That a French Baroque opera, written some three centuries before Freud, can so profoundly reveal the internal workings of how such violence can happen may seem a marvel. In fact, the formality of the opera, including the obligatory obsequious prologue in praise of Louis XIV, is what makes “Médée” special.

Formality doesn’t mean formulaic. French opera at the end of the 17th century had not yet become codified with recitatives and arias. It flowed in quick, seamless transitions from one musical or dance form to the next, operating not unlike the mind does. Charpentier himself composed mainly sacred music, glorifying God with ravishing beauty, and that ravishing beauty became his secret weapon in “Médée,” alluring us into openness to all who are before us.

Sellars sets the story as the plight of the immigrant. The warrior Jason has just helped himself to the Golden Fleece aided by Medea’s magic, cunning and fervidness (including killing her brother). He arrives in a kingdom where Medea and her children are held in a detention center, allowing Jason to have an affair with Creuse, the king’s daughter. Medea faces deportation; her children will stay with Jason and Creuse.

Gehry’s set consists of two static diaphanous sculptures that can be anything from ethereally transparent to steely imposing, along with three movable steel wool clouds, all capable of absorbing myriad shades and colors, creating atmosphere, thanks to James F. Ingalls’ brilliant lighting design. Two chain-link cages imprison the refugees.

It is a setting that abstractly reflects the characters’ sentiments and sensations. In the center of it all is Kozená, her each encounter like emotional dominoes that will inevitably fall, as she weighs the worth of her children. Does Jason deserve them? Do they deserve to die lest they become objects of empire, representatives of repression?

Magdalena Kozená onstage in Berlin.
(Ruth Walz / Berlin Staatsoper Unter den Linden)

Whence compassion? This is where the questions recede. Medea is not morally right, but she has been wronged. In what is surely one of the greatest theatrical and operatic performances of our time, Kozená compels compassion. So do all who do her wrong in a winning cast that included Reinoud Van Mechelen as a clarion Jason and Carolyn Sampson, a sweet-toned Creuse.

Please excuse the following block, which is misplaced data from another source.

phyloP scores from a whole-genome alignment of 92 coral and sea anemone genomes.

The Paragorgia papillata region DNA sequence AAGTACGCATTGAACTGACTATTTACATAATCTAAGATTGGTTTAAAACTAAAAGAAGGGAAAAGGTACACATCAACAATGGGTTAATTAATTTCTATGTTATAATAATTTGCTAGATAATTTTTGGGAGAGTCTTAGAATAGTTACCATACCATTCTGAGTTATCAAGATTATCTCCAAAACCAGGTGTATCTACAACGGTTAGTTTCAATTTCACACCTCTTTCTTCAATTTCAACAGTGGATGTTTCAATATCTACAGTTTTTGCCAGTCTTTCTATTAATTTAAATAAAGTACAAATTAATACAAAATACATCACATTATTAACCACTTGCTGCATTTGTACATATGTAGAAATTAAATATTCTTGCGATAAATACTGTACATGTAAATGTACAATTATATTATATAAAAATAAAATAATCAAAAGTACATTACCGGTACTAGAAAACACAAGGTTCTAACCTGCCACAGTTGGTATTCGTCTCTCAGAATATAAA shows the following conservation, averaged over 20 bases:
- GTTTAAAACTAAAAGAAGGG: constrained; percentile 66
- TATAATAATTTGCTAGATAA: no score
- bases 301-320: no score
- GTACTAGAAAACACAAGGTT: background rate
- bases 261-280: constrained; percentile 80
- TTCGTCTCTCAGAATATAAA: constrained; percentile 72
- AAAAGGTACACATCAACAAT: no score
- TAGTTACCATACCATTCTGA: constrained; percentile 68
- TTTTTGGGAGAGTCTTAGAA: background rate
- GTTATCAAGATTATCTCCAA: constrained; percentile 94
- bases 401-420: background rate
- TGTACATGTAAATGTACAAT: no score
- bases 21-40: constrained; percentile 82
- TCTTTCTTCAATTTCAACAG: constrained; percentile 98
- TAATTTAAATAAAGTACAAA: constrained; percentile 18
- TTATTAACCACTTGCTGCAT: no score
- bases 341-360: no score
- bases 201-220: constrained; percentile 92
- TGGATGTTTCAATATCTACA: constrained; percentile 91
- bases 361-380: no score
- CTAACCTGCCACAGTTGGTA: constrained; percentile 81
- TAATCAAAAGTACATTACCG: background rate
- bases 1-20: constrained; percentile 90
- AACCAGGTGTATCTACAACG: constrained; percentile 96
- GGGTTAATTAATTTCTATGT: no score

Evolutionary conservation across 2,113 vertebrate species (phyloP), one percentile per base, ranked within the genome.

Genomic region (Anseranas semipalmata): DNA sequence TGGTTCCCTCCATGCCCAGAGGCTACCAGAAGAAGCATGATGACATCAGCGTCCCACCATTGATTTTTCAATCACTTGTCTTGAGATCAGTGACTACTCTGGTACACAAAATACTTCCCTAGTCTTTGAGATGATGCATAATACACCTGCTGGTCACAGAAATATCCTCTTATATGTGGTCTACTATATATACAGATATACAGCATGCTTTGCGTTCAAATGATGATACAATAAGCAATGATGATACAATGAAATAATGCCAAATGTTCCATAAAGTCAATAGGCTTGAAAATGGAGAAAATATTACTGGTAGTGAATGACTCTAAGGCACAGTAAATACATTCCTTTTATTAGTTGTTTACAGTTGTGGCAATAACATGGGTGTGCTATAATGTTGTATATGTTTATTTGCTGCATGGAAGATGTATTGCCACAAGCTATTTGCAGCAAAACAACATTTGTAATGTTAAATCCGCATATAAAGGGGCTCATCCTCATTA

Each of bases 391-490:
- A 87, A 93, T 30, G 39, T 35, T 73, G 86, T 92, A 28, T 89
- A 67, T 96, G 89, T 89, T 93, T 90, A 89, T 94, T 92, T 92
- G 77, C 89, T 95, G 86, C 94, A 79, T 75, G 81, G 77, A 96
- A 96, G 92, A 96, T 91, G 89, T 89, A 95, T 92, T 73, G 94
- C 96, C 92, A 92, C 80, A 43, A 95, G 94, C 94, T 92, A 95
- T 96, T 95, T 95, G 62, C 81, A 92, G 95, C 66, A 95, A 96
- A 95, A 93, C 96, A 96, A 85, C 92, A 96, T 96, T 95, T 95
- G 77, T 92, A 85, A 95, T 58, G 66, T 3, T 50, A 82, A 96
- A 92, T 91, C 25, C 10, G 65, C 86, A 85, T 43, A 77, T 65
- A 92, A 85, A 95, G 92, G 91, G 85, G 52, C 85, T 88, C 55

Also shocking is that this production — with Rattle’s thrilling conducting of the vibrant period instrument Freiburg Baroque Orchestra — was essentially pop-up opera. There are no plans for a revival. There were no recordings, video or audio; no broadcasts. Being the brilliant brainchild of two essential and famed L.A. artists, the production drew the attendance of a representative of the Los Angeles Philharmonic, where Sellars and Gehry work regularly. But an L.A. “Médée” isn’t likely.

Ironically, though, the first major modern revival of “Médée” inadvertently came about thanks to L.A.’s 1984 Olympic Arts Festival. The centerpiece of the festival was to have been Robert Wilson’s “the CIVIL warS: a tree is best measured when it is down,” a daylong extravaganza at the Shrine Auditorium of new operas created in cities around the world. Funding fell through. But the operas were given individually elsewhere.

One was Gavin Bryars’ hypnotic “Medea.” It was ultimately produced in tandem with Charpentier’s “Médée” in Lyons, France, a few months after the Olympics. Both operas were directed by Wilson. The neglected “Médée” was the first time Wilson had worked on a conventional opera, leading to his becoming one of America’s most important opera directors (and once a regular for L.A. Opera).

It’s not too late for L.A. to make amends. The Olympics will be back in 2028 with presumably another arts festival.

Swed’s columns on classical music will publish every Wednesday, in addition to his occasional reviews and interviews.